Tuesday, November 9, 2010

Emotion or Ability

Being that I was sick, I watched Dan in Real Life yesterday. This requires no spoiler alert, but just enough information to get to my point.  In the movie, Dan's daughter is fifteen and has a little boyfriend named Marty.  The two of them say that they are in love and Dan does not believe them.  In one particular part of the movie, Marty says something pretty profound, "Love is not a feeling.  It's an ability."

This quote made me reflect on a conversation I had with a friend of mine a few days ago, about how we thought we loved our wives while we were dating, but how we love them so much more deeply now.  Did we really love them when we were dating?  Was that love?

In the conversation, I shared something that I have believed about love for a long time, and it was backed up by Dan in Real Life yesterday.  I believe that we are always able to love, but our capacity to do so grows over time, so when we look back, what we thought was love looks so shallow that we question it.  For example, when I was sixteen I had a girlfriend.  I told her that I loved her.  We argued a lot, hurt each other a lot, and I ended the relationship in one of the rudest ways possible, but I did love her as deeply as I was able to at the time.

Since that time, I have been one of those guys who probably said the dreaded three word sentence several months before he was supposed to, but I never lied when I said it.  I have loved several women, but only as deeply as I was able at the time, and I refused to hide it.  With each relationship, and with each break up, I learned to love more and more deeply until I met my wife.  I noticed that I loved her "more" than anyone I had ever loved before.  She made me feel great.  So, I proposed, and we got married.  We both look back and say that what we had was wonderful, but it was nothing compared to what we have now.  I think about that, and I disagree with us.  What we had was true love, as true as what we have now, just not as deep.

I also remember being in Junior High, and having a teacher talk to us in a class about the difference between love and infatuation.  They even gave a hand out (that I wish I could find).  I do remember two columns though, one labeled love, the other, infatuation.  Words were written under each, separated by a dark, thick line.  What was in the columns is pretty easy to guess.  Under infatuation were words like, jealousy, needing to be together all the time, and high emotion.  Under love were words like, commitment, joy, and trust.  They then went through a series of scenarios and we were supposed to label which were love and which were infatuation.  Basically, if it was a Junior High relationship, it was infatuation, if it was a marriage, it was love.  The line seemed so clear and distinct.  So clear, distinct, and crushing to every relationship I would have in Junior High or High School, because each would be labeled "infatuation."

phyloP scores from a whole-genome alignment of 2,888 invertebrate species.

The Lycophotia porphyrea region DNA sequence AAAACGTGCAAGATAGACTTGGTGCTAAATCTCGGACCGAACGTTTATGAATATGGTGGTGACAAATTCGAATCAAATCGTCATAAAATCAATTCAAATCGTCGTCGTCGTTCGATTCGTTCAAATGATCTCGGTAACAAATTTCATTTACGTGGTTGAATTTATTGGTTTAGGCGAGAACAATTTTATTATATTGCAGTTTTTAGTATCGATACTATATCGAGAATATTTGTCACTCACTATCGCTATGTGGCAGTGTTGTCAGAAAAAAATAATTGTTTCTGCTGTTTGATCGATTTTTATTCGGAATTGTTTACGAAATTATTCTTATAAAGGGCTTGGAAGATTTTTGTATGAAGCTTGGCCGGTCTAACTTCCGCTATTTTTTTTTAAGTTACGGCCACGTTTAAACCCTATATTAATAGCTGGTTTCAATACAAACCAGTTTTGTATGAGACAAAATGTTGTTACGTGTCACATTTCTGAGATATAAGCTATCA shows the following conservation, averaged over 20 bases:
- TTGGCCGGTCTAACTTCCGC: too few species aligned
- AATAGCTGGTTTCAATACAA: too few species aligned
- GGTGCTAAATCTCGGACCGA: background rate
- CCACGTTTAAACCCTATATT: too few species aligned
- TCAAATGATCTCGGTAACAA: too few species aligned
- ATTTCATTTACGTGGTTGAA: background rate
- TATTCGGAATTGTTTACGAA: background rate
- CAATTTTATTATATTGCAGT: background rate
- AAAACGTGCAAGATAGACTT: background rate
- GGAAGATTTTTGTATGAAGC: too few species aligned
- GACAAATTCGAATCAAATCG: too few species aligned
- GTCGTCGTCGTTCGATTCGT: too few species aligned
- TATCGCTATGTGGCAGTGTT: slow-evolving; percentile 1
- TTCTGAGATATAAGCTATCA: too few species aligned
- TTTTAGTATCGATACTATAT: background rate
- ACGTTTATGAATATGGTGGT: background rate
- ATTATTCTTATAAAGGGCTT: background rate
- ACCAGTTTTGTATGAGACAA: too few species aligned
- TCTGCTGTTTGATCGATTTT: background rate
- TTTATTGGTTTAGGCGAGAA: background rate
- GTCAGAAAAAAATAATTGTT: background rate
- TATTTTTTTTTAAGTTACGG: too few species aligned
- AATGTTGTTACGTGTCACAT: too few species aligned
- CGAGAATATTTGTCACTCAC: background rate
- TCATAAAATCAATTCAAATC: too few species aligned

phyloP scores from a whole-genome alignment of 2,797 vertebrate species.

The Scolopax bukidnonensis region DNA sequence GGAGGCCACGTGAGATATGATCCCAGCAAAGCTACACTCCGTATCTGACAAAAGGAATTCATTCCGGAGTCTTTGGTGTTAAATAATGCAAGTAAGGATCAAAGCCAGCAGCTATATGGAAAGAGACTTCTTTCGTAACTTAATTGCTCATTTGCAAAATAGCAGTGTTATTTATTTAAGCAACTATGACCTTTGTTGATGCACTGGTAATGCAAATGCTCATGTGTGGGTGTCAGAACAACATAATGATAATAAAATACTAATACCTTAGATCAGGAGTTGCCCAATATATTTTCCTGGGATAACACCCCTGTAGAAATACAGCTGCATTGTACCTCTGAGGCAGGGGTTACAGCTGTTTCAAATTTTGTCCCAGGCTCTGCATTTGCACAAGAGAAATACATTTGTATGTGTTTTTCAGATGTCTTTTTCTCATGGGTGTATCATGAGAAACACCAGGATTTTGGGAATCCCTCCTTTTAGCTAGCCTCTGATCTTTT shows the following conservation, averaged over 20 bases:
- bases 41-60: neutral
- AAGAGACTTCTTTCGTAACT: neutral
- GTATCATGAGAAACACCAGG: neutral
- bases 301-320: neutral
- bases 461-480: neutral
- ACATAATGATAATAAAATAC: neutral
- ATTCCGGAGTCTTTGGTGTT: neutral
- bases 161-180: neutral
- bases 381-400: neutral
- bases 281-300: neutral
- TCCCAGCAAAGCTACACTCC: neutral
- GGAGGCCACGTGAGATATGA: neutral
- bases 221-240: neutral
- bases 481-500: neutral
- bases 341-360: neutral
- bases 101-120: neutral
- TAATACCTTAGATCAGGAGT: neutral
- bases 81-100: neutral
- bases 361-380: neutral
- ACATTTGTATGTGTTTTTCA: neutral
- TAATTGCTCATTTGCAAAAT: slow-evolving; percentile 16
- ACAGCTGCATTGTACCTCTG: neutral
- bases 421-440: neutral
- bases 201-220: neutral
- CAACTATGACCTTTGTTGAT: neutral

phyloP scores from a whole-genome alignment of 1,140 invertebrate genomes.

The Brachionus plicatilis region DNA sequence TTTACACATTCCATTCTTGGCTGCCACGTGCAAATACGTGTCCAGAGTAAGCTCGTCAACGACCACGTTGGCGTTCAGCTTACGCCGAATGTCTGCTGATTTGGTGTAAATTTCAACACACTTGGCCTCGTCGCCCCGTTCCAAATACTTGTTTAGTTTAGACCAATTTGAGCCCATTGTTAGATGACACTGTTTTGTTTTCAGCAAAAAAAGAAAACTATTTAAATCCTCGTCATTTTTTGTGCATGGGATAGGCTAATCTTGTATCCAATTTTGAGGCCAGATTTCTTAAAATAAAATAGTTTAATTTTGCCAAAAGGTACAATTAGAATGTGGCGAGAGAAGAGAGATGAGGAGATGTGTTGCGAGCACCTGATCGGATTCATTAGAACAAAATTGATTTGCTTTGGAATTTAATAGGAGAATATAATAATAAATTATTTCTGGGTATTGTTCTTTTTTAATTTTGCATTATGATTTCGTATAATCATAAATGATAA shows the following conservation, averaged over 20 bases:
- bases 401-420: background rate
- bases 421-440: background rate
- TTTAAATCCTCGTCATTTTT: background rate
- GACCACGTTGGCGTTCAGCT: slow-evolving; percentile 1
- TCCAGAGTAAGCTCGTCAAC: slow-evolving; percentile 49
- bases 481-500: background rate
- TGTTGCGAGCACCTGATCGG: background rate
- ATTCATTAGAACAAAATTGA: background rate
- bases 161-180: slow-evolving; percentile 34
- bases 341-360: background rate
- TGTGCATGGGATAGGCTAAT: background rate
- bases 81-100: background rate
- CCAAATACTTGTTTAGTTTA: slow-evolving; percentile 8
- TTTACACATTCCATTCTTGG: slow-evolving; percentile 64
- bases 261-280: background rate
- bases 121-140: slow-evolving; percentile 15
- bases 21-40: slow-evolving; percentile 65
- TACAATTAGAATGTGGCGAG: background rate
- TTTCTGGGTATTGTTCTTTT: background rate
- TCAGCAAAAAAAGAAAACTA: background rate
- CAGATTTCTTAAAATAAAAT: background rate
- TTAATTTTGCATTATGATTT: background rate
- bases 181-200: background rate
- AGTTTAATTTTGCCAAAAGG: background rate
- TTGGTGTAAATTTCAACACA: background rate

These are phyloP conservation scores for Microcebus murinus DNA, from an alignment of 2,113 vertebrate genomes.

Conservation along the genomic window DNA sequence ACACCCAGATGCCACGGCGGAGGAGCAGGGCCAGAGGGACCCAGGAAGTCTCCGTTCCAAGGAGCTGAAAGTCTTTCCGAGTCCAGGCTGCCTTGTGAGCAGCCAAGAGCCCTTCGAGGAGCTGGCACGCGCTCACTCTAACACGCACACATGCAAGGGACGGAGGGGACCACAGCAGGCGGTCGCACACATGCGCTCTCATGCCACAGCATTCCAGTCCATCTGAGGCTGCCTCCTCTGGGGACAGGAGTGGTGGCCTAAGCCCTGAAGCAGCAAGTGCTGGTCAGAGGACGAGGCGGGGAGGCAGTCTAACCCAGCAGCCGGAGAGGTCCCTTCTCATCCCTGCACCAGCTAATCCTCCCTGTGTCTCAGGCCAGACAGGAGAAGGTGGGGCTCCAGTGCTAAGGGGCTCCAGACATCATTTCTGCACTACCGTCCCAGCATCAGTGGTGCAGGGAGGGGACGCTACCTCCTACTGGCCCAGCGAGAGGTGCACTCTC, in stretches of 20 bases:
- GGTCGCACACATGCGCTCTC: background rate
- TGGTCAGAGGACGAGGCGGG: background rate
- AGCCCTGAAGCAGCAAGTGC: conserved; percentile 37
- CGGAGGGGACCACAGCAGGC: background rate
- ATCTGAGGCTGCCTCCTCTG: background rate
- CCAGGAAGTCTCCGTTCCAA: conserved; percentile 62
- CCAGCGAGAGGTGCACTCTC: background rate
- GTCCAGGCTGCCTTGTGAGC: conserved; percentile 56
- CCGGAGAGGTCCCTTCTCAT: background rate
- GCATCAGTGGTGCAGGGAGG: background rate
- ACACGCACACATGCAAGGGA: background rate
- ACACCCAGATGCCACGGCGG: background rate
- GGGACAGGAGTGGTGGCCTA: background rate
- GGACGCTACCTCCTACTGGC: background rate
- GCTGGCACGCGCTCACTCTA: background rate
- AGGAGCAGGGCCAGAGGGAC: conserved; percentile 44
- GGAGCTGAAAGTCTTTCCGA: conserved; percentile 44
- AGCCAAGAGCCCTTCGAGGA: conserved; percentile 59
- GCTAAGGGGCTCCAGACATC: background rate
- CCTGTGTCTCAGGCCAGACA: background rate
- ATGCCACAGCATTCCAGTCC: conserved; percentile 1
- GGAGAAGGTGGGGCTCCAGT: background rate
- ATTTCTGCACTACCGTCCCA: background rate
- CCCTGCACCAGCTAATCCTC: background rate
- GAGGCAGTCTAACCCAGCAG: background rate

So, going back to Marty's profound statement, "Love is not a feeling.  It's an ability."  I agree with Marty.  Love, in and of itself, is not an actual emotion.  It may bring on other emotions, like happiness, joy, frustration, sadness, peace, euphoria, etc., but Love is an ability.  The more we allow ourselves to love, the more capacity we will have to feel the feelings that come along with that skill, until we start feeling the need to commit.  When that feeling comes we marry, and in a few years, look back at how naive and young we were.  We look at how our love has blossomed into feelings we didn't know were connected to love, like worry, protection, and grief.  We put our foreheads together, tears running down both of our cheeks, and whisper that we love each other, and somehow, that whisper is a million times more powerful than when I yelled it from my car to your window, and you yelled it back.

Once again, this makes me think about Marty, and when I have teenagers.  Marty and Dan's daughter yelled I love you as Dan's daughter drove away, and then again when Marty drove away (trying not to give spoilers).  Their love seemed to ooze passion, and the more cynical of us, like Dan, saw it only as infatuation.  He knew what it was like to hold a woman's hand while she gave birth, to feel the responsibility, fear, and joy that love brings.  He didn't see Marty holding his daughter's hand in a delivery room, he saw them yelling through glass.  What I propose, is that what Marty and the daughter had was, in fact, true love.  It was as much love as what any married couple feels.  The difference comes in the depth.  Their love was a puddle, while our love is an ocean.  Neither is necessarily better, because puddles can become oceans.  The real challenge in life, is to be in an ocean and see the relevance of the puddle, and to be in the puddle, and see the wisdom in the ocean.

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